At present polls suggest the final round runoff on 7 May could deal a mortal blow to traditional parties by seeing centrist Macron against the far right Le Pen, whose FN has made small gains in elections since she took over leadership from her father in 2011. In 2002 he made it to the final round, creating political upheaval. However, he was convincingly defeated by the right-wing Jacques Chirac who took 82% of votes. Now his daughter has been predicted to win the first round with the runoff much closer. Polls suggest she will be beaten by whoever else makes the second vote and that she cannot possibly win more than 50% required to become the next president. However, election watchers are cautious because whilst Les Républicains have been seriously damaged by corruption scandals, the PS is considered a failed party and now interior minister Bruno Le Roux has been forced to resign because he had employed his teenage daughters as parliamentary assistants during the school holidays, despite their own funding corruption scandals, the FN electoral base remains solid. As a consequence, this election appears to be marked by the traditional right-left divide becoming unclear as new divisions between the liberal, pro-globalisation position and ‘close-our-borders’ and bring back our money nationalism emerge. Thus the weekend before the debate was being called the ‘final round’ in the battle of France’s almost terminally divided left. Meanwhile, back on the right of the ring, a painful jab hit Fillon. There are new allegations that he was paid $50,000 to arrange a meeting between a Lebanese billionaire and Vladimir Putin which came just when prosecutors investigating whether his wife was paid for fake jobs hat widened their inquiry to look into the possibility that she had signed forged documents a week after he had been placed under formal investigation. His pleas that he was the ‘nice guy’ up to and through how he presented himself in the debate suffered yet another serious bruising.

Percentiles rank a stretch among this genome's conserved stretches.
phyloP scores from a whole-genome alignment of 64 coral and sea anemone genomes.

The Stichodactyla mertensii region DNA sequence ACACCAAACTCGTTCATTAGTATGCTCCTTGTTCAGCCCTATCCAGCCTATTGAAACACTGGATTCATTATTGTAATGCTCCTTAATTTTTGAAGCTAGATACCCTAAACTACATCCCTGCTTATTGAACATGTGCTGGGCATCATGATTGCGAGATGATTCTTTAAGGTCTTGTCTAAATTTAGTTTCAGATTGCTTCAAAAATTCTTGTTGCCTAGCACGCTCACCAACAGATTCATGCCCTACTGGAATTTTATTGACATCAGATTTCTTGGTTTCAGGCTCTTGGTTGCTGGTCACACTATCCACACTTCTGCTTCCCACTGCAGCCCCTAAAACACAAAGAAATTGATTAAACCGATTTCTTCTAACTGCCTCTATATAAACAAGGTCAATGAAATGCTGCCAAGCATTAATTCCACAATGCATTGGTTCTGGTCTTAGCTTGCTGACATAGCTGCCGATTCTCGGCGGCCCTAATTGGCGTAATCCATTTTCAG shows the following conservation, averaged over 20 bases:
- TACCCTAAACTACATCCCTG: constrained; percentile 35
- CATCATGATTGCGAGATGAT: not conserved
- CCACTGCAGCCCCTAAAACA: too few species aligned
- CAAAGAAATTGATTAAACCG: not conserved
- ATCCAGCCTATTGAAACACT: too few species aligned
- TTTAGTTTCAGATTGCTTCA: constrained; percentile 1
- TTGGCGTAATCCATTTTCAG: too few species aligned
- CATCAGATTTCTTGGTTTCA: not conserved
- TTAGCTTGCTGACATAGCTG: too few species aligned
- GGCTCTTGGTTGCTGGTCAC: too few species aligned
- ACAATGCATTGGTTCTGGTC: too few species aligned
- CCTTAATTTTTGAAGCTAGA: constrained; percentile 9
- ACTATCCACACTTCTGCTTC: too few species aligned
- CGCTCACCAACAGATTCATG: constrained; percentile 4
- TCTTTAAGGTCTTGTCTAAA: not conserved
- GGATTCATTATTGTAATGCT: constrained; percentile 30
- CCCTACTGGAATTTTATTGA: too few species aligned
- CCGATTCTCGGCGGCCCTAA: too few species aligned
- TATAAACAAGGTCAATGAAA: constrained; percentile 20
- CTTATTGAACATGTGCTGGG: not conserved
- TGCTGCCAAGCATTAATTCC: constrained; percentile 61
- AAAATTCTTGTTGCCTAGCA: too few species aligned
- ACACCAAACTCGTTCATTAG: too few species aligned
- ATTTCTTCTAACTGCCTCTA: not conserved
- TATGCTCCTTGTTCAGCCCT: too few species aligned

The left punches back

Meanwhile, back on the left, Mélenchon’s La France Insoumise movement marched on the Bastille and Hamon held a rally at an arena not far from his former office when he was a junior economy minister in Hollande’s government, which he ultimately refused to support. The timing of both events was viewed as an inopportune coincidence rather than calculated provocation and came at a time when both candidates were struggling to be heard above the dissonance of political scandals that are nothing to do with either of them but have undermined any chance of the left’s debate attracting media attention.

Since Hamon won the PS primary elections in January, several ministers have declared their support for their party’s rival Macron, who refused an invitation to take part in the PS primary process. Manuel Valls, the former prime minister, the early favourite to win the PS primaries, admitted that he would not support their official candidate, despite previously declaring he intended to do so. Now the list of leading PS members falling in line with Macron is becoming very impressive with insiders saying that although nothing will be said officially, Hollande is now backing him. The left of PS will ultimately be forced to choose between their candidate Hamon and rival Mélenchon, whereas moderates and centre-leftists are lined up behind Macron. The question is what effect that will have on 23 April?

For now, there will be light sparring with a few body blows until 10 April; then a flurry of punches aimed to do serious damage until the fourth round, the election of 23 April.

Brian Milne
A Social anthropologist who specialises in the human rights of children. In practice Brian Milne has worked on the street with 'street children', child labour, young migrants, young people with HIV and AIDS. Brian’s work has taken him to around 40 countries, most of them developing nations; at least four of them have been in a state of conflict or war, thus taking him to the front line in two. Brian’s theoretical work began with migration; working on, written and publishing on citizenship and generally best known as an 'expert' on the human rights of children. Brian has a broad knowledge of human and civil rights for all ages, environmental issues and has been politically active most of his life. An internationalist and supporter of the principle of European federalisation.